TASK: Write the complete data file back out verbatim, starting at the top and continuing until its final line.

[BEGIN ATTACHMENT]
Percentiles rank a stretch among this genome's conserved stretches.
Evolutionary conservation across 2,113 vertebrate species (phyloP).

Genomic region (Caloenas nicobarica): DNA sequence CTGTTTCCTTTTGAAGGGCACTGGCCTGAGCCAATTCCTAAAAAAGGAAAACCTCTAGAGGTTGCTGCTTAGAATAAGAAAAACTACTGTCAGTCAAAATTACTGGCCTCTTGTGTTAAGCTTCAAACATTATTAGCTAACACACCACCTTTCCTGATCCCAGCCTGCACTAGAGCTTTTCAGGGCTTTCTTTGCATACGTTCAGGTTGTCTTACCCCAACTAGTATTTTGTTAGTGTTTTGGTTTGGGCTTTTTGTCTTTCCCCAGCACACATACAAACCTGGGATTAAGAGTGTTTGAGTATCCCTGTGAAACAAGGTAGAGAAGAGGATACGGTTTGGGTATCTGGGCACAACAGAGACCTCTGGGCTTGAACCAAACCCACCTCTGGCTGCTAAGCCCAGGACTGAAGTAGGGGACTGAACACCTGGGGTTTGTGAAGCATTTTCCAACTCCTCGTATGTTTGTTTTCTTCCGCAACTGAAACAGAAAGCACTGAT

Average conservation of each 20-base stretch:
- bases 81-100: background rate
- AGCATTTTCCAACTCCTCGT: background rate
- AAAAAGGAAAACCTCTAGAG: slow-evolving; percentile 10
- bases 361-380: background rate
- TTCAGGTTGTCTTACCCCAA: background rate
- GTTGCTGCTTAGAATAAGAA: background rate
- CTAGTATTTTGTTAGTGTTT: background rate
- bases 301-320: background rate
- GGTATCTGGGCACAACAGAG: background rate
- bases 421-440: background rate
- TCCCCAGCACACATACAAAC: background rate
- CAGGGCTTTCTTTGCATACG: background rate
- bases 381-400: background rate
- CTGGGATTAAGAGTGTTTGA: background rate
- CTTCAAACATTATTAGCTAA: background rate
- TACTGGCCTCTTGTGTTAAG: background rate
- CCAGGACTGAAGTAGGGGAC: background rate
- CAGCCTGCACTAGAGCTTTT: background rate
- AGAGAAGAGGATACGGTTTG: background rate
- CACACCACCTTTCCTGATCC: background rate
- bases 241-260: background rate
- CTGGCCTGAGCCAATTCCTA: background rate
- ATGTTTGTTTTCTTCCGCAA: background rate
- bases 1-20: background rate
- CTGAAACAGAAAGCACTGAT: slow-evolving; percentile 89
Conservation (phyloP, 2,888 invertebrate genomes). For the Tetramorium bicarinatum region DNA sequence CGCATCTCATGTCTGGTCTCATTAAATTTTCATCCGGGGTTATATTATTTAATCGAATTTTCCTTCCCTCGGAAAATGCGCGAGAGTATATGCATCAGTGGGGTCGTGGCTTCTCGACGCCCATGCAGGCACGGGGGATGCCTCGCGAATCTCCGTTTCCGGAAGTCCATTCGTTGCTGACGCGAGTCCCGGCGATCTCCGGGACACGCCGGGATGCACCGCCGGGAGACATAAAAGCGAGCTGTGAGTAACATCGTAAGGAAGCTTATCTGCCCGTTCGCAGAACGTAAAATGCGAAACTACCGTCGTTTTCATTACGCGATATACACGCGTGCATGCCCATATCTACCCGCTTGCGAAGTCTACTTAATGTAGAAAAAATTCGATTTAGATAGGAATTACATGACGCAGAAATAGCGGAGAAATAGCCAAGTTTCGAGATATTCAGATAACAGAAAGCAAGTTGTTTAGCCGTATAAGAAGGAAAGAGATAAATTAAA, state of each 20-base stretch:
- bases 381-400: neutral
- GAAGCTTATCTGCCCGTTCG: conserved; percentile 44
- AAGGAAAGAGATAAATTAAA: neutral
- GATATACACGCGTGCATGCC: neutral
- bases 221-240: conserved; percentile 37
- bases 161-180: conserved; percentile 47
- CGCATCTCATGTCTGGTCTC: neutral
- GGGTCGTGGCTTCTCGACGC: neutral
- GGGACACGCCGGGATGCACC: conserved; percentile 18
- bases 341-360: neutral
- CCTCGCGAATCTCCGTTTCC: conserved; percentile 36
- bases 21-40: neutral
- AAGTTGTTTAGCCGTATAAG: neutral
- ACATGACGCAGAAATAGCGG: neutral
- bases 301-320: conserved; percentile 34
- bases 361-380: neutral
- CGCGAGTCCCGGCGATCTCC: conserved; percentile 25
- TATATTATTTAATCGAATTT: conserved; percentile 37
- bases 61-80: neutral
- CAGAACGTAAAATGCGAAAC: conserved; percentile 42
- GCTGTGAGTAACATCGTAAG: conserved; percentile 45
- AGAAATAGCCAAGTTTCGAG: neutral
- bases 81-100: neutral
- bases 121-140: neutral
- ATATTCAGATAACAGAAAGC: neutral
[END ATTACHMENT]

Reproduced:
Percentiles rank a stretch among this genome's conserved stretches.
Evolutionary conservation across 2,113 vertebrate species (phyloP).

Genomic region (Caloenas nicobarica): DNA sequence CTGTTTCCTTTTGAAGGGCACTGGCCTGAGCCAATTCCTAAAAAAGGAAAACCTCTAGAGGTTGCTGCTTAGAATAAGAAAAACTACTGTCAGTCAAAATTACTGGCCTCTTGTGTTAAGCTTCAAACATTATTAGCTAACACACCACCTTTCCTGATCCCAGCCTGCACTAGAGCTTTTCAGGGCTTTCTTTGCATACGTTCAGGTTGTCTTACCCCAACTAGTATTTTGTTAGTGTTTTGGTTTGGGCTTTTTGTCTTTCCCCAGCACACATACAAACCTGGGATTAAGAGTGTTTGAGTATCCCTGTGAAACAAGGTAGAGAAGAGGATACGGTTTGGGTATCTGGGCACAACAGAGACCTCTGGGCTTGAACCAAACCCACCTCTGGCTGCTAAGCCCAGGACTGAAGTAGGGGACTGAACACCTGGGGTTTGTGAAGCATTTTCCAACTCCTCGTATGTTTGTTTTCTTCCGCAACTGAAACAGAAAGCACTGAT

Average conservation of each 20-base stretch:
- bases 81-100: background rate
- AGCATTTTCCAACTCCTCGT: background rate
- AAAAAGGAAAACCTCTAGAG: slow-evolving; percentile 10
- bases 361-380: background rate
- TTCAGGTTGTCTTACCCCAA: background rate
- GTTGCTGCTTAGAATAAGAA: background rate
- CTAGTATTTTGTTAGTGTTT: background rate
- bases 301-320: background rate
- GGTATCTGGGCACAACAGAG: background rate
- bases 421-440: background rate
- TCCCCAGCACACATACAAAC: background rate
- CAGGGCTTTCTTTGCATACG: background rate
- bases 381-400: background rate
- CTGGGATTAAGAGTGTTTGA: background rate
- CTTCAAACATTATTAGCTAA: background rate
- TACTGGCCTCTTGTGTTAAG: background rate
- CCAGGACTGAAGTAGGGGAC: background rate
- CAGCCTGCACTAGAGCTTTT: background rate
- AGAGAAGAGGATACGGTTTG: background rate
- CACACCACCTTTCCTGATCC: background rate
- bases 241-260: background rate
- CTGGCCTGAGCCAATTCCTA: background rate
- ATGTTTGTTTTCTTCCGCAA: background rate
- bases 1-20: background rate
- CTGAAACAGAAAGCACTGAT: slow-evolving; percentile 89
Conservation (phyloP, 2,888 invertebrate genomes). For the Tetramorium bicarinatum region DNA sequence CGCATCTCATGTCTGGTCTCATTAAATTTTCATCCGGGGTTATATTATTTAATCGAATTTTCCTTCCCTCGGAAAATGCGCGAGAGTATATGCATCAGTGGGGTCGTGGCTTCTCGACGCCCATGCAGGCACGGGGGATGCCTCGCGAATCTCCGTTTCCGGAAGTCCATTCGTTGCTGACGCGAGTCCCGGCGATCTCCGGGACACGCCGGGATGCACCGCCGGGAGACATAAAAGCGAGCTGTGAGTAACATCGTAAGGAAGCTTATCTGCCCGTTCGCAGAACGTAAAATGCGAAACTACCGTCGTTTTCATTACGCGATATACACGCGTGCATGCCCATATCTACCCGCTTGCGAAGTCTACTTAATGTAGAAAAAATTCGATTTAGATAGGAATTACATGACGCAGAAATAGCGGAGAAATAGCCAAGTTTCGAGATATTCAGATAACAGAAAGCAAGTTGTTTAGCCGTATAAGAAGGAAAGAGATAAATTAAA, state of each 20-base stretch:
- bases 381-400: neutral
- GAAGCTTATCTGCCCGTTCG: conserved; percentile 44
- AAGGAAAGAGATAAATTAAA: neutral
- GATATACACGCGTGCATGCC: neutral
- bases 221-240: conserved; percentile 37
- bases 161-180: conserved; percentile 47
- CGCATCTCATGTCTGGTCTC: neutral
- GGGTCGTGGCTTCTCGACGC: neutral
- GGGACACGCCGGGATGCACC: conserved; percentile 18
- bases 341-360: neutral
- CCTCGCGAATCTCCGTTTCC: conserved; percentile 36
- bases 21-40: neutral
- AAGTTGTTTAGCCGTATAAG: neutral
- ACATGACGCAGAAATAGCGG: neutral
- bases 301-320: conserved; percentile 34
- bases 361-380: neutral
- CGCGAGTCCCGGCGATCTCC: conserved; percentile 25
- TATATTATTTAATCGAATTT: conserved; percentile 37
- bases 61-80: neutral
- CAGAACGTAAAATGCGAAAC: conserved; percentile 42
- GCTGTGAGTAACATCGTAAG: conserved; percentile 45
- AGAAATAGCCAAGTTTCGAG: neutral
- bases 81-100: neutral
- bases 121-140: neutral
- ATATTCAGATAACAGAAAGC: neutral